The title comes from a statement by an U.S. Army officer during the Vietnam War who defended the destruction of a Vietnamese village by saying they had to "destroy the village in order to save it." See more »
After breaking a road barrier, the car of the main character has 3 out 4 headlights broken, later they are intact, while it does not seem probable they would be repaired. See more »
Everything you need to make it here is in that machine. Opportunity. Security. Self respect.
[showing his jacket's back]
One day you may be wearing these insignia. And that's democracy in action.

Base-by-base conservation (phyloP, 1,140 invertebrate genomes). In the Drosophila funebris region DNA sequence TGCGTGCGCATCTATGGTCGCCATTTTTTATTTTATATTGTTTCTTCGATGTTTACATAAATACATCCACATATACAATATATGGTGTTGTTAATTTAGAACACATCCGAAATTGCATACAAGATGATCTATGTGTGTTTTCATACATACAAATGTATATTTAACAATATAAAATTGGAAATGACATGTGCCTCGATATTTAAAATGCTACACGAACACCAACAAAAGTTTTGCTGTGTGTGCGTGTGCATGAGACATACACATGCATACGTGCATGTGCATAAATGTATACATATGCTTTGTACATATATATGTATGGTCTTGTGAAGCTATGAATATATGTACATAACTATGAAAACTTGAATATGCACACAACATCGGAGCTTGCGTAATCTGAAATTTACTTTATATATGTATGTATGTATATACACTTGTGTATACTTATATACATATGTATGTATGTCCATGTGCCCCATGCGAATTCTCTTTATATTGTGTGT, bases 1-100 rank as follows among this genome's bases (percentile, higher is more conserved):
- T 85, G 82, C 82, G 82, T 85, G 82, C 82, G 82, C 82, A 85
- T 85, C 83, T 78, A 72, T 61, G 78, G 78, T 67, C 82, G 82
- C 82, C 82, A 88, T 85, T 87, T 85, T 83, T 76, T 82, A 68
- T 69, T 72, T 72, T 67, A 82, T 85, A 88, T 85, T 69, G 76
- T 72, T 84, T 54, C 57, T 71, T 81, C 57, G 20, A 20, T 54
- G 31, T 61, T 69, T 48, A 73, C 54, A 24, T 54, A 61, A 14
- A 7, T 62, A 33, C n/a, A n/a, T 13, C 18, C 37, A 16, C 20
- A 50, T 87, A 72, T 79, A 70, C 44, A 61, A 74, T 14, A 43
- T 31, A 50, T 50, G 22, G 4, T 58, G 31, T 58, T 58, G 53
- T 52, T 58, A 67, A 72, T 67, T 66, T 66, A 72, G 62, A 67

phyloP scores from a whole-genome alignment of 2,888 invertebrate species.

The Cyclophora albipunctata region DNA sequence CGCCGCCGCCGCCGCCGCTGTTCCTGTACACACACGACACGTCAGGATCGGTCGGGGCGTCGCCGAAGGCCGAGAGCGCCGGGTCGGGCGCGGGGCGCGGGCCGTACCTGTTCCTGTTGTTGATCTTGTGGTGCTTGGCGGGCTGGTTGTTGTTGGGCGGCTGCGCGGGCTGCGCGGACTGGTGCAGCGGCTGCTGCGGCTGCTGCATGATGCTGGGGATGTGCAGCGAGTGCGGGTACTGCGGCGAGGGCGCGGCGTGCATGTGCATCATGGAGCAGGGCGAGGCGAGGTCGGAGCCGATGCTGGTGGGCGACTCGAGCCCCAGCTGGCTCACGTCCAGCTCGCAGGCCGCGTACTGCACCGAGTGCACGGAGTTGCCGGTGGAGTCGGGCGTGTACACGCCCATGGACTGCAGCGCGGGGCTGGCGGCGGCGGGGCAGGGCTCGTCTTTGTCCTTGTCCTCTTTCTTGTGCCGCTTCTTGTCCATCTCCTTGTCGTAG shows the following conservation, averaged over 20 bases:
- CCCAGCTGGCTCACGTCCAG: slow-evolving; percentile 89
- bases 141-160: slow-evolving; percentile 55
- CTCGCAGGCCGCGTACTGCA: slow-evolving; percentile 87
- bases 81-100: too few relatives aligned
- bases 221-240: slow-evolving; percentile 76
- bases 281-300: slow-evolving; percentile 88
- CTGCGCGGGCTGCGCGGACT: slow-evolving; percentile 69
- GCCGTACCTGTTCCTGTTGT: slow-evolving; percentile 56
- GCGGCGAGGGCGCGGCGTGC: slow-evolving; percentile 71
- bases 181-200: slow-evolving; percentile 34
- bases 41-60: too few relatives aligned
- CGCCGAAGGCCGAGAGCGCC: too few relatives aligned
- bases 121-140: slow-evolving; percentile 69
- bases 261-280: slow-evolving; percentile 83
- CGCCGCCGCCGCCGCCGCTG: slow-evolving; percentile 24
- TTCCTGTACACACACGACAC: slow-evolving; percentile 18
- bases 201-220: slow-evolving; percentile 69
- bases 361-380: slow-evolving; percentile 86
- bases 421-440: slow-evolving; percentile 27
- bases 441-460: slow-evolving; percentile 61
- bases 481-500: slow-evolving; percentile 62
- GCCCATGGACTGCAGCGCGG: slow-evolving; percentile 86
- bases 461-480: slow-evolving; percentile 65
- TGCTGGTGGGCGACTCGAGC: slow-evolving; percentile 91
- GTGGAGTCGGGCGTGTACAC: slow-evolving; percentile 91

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The late 60s/early 70s saw a handful of genuinely odd pseudo counter-culture movies released by American studios, including cult classics like 'The Trip', 'Greetings', 'Psych-Out', 'Cult Of The Damned', 'Beyond The Valley Of The Dolls', and 'Zachariah'. Whether they were "genuine" of just plain exploitation is open to debate, and also a moot point all these years later. Fake or not they are a lot of fun now for 60s buffs. You can add Roger Corman's 'Gas-s-s-s' to that list. The movies premise is that a gas has been accidently released that kills everyone over the age of twenty-five. A hippie on the run from the police (Robert Corff) teams up with a scientist (Elaine Giftos), and the two go on a road trip to New Mexico, trying to find a rumoured hippie Utopia. Along the way they hook up with two couples - revolutionary Ben Vereen ('Roots') and his pregnant rock'n'roll fanatic girlfriend Cindy Williams ('Laverne And Shirley'), and their weirdo pals Bud Cort ('Harold And Maude') and Talia Shire ('Rocky'). The six companions come across many strange situations on their journey, including a militant dune buggy riding football team, Country Joe and The Fish on a golf course, and Edgar Allen Poe, Lenore and The Raven riding a motorbike. Yup, it's one of those kind of movies! Silly, self indulgent, with a lot of half baked (pun intended) jokes that aren't entirely successful. Even so quite a trip if you are in the right frame of mind. Nowhere near as good as Corman's 'Bloody Mama' (released in the same year), but it's probably his most overlooked movie, from a long, varied and consistently underrated career. One day he will receive the recognition he deserves, both as a producer/director, and for getting many important actors and film makers their first breaks.
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